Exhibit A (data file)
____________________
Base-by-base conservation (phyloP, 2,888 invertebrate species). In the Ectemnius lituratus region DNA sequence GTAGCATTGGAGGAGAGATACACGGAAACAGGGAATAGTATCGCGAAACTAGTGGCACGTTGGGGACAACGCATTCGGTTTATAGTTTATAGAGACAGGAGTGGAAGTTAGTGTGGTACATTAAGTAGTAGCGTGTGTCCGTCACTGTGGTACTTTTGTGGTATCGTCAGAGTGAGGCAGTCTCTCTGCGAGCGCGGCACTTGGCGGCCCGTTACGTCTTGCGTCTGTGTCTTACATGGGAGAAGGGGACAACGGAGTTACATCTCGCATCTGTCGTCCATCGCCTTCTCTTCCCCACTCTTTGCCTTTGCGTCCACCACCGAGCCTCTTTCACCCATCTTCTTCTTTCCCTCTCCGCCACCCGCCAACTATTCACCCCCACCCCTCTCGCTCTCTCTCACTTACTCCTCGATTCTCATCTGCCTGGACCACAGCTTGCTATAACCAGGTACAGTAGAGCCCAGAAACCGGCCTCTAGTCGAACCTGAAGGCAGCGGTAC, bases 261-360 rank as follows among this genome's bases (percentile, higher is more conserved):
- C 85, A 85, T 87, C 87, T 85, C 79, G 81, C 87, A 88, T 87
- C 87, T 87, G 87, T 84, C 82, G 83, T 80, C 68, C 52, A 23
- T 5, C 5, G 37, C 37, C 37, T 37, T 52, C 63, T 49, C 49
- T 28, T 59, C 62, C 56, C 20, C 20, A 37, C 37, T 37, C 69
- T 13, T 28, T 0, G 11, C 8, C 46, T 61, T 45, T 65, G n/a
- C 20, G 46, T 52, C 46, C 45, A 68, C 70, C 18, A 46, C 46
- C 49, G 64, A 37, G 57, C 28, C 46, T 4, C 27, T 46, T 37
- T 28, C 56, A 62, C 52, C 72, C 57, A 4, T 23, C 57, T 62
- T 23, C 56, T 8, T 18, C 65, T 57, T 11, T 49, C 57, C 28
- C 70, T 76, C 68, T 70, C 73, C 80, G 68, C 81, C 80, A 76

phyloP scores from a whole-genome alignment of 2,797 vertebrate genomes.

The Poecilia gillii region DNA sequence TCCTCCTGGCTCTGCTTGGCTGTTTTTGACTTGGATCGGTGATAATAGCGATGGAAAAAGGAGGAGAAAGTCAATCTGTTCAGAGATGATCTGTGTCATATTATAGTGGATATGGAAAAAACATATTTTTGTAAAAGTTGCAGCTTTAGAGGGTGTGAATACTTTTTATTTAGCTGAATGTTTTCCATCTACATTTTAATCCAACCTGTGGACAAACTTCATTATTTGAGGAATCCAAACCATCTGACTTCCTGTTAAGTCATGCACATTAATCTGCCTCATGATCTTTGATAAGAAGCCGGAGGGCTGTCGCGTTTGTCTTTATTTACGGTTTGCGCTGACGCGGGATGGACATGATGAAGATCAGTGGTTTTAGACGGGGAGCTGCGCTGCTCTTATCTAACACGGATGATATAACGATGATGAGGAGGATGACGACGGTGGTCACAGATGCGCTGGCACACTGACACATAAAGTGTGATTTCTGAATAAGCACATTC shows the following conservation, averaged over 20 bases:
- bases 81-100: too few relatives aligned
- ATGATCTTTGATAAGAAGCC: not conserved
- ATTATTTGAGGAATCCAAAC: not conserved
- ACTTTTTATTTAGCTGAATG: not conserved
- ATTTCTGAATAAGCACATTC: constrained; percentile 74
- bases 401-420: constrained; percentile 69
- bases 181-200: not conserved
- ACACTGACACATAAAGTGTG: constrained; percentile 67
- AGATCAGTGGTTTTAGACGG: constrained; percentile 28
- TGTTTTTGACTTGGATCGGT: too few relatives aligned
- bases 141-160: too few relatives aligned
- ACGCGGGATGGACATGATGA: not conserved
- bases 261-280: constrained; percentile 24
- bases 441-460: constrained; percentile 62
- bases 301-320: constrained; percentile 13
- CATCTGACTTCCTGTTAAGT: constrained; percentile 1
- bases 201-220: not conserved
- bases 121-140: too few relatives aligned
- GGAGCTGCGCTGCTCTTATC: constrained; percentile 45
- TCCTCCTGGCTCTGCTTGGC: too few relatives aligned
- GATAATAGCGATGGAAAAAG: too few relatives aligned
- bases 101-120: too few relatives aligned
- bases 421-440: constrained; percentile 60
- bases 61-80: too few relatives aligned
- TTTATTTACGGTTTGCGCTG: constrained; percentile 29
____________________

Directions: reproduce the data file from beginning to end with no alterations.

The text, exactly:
Base-by-base conservation (phyloP, 2,888 invertebrate species). In the Ectemnius lituratus region DNA sequence GTAGCATTGGAGGAGAGATACACGGAAACAGGGAATAGTATCGCGAAACTAGTGGCACGTTGGGGACAACGCATTCGGTTTATAGTTTATAGAGACAGGAGTGGAAGTTAGTGTGGTACATTAAGTAGTAGCGTGTGTCCGTCACTGTGGTACTTTTGTGGTATCGTCAGAGTGAGGCAGTCTCTCTGCGAGCGCGGCACTTGGCGGCCCGTTACGTCTTGCGTCTGTGTCTTACATGGGAGAAGGGGACAACGGAGTTACATCTCGCATCTGTCGTCCATCGCCTTCTCTTCCCCACTCTTTGCCTTTGCGTCCACCACCGAGCCTCTTTCACCCATCTTCTTCTTTCCCTCTCCGCCACCCGCCAACTATTCACCCCCACCCCTCTCGCTCTCTCTCACTTACTCCTCGATTCTCATCTGCCTGGACCACAGCTTGCTATAACCAGGTACAGTAGAGCCCAGAAACCGGCCTCTAGTCGAACCTGAAGGCAGCGGTAC, bases 261-360 rank as follows among this genome's bases (percentile, higher is more conserved):
- C 85, A 85, T 87, C 87, T 85, C 79, G 81, C 87, A 88, T 87
- C 87, T 87, G 87, T 84, C 82, G 83, T 80, C 68, C 52, A 23
- T 5, C 5, G 37, C 37, C 37, T 37, T 52, C 63, T 49, C 49
- T 28, T 59, C 62, C 56, C 20, C 20, A 37, C 37, T 37, C 69
- T 13, T 28, T 0, G 11, C 8, C 46, T 61, T 45, T 65, G n/a
- C 20, G 46, T 52, C 46, C 45, A 68, C 70, C 18, A 46, C 46
- C 49, G 64, A 37, G 57, C 28, C 46, T 4, C 27, T 46, T 37
- T 28, C 56, A 62, C 52, C 72, C 57, A 4, T 23, C 57, T 62
- T 23, C 56, T 8, T 18, C 65, T 57, T 11, T 49, C 57, C 28
- C 70, T 76, C 68, T 70, C 73, C 80, G 68, C 81, C 80, A 76

phyloP scores from a whole-genome alignment of 2,797 vertebrate genomes.

The Poecilia gillii region DNA sequence TCCTCCTGGCTCTGCTTGGCTGTTTTTGACTTGGATCGGTGATAATAGCGATGGAAAAAGGAGGAGAAAGTCAATCTGTTCAGAGATGATCTGTGTCATATTATAGTGGATATGGAAAAAACATATTTTTGTAAAAGTTGCAGCTTTAGAGGGTGTGAATACTTTTTATTTAGCTGAATGTTTTCCATCTACATTTTAATCCAACCTGTGGACAAACTTCATTATTTGAGGAATCCAAACCATCTGACTTCCTGTTAAGTCATGCACATTAATCTGCCTCATGATCTTTGATAAGAAGCCGGAGGGCTGTCGCGTTTGTCTTTATTTACGGTTTGCGCTGACGCGGGATGGACATGATGAAGATCAGTGGTTTTAGACGGGGAGCTGCGCTGCTCTTATCTAACACGGATGATATAACGATGATGAGGAGGATGACGACGGTGGTCACAGATGCGCTGGCACACTGACACATAAAGTGTGATTTCTGAATAAGCACATTC shows the following conservation, averaged over 20 bases:
- bases 81-100: too few relatives aligned
- ATGATCTTTGATAAGAAGCC: not conserved
- ATTATTTGAGGAATCCAAAC: not conserved
- ACTTTTTATTTAGCTGAATG: not conserved
- ATTTCTGAATAAGCACATTC: constrained; percentile 74
- bases 401-420: constrained; percentile 69
- bases 181-200: not conserved
- ACACTGACACATAAAGTGTG: constrained; percentile 67
- AGATCAGTGGTTTTAGACGG: constrained; percentile 28
- TGTTTTTGACTTGGATCGGT: too few relatives aligned
- bases 141-160: too few relatives aligned
- ACGCGGGATGGACATGATGA: not conserved
- bases 261-280: constrained; percentile 24
- bases 441-460: constrained; percentile 62
- bases 301-320: constrained; percentile 13
- CATCTGACTTCCTGTTAAGT: constrained; percentile 1
- bases 201-220: not conserved
- bases 121-140: too few relatives aligned
- GGAGCTGCGCTGCTCTTATC: constrained; percentile 45
- TCCTCCTGGCTCTGCTTGGC: too few relatives aligned
- GATAATAGCGATGGAAAAAG: too few relatives aligned
- bases 101-120: too few relatives aligned
- bases 421-440: constrained; percentile 60
- bases 61-80: too few relatives aligned
- TTTATTTACGGTTTGCGCTG: constrained; percentile 29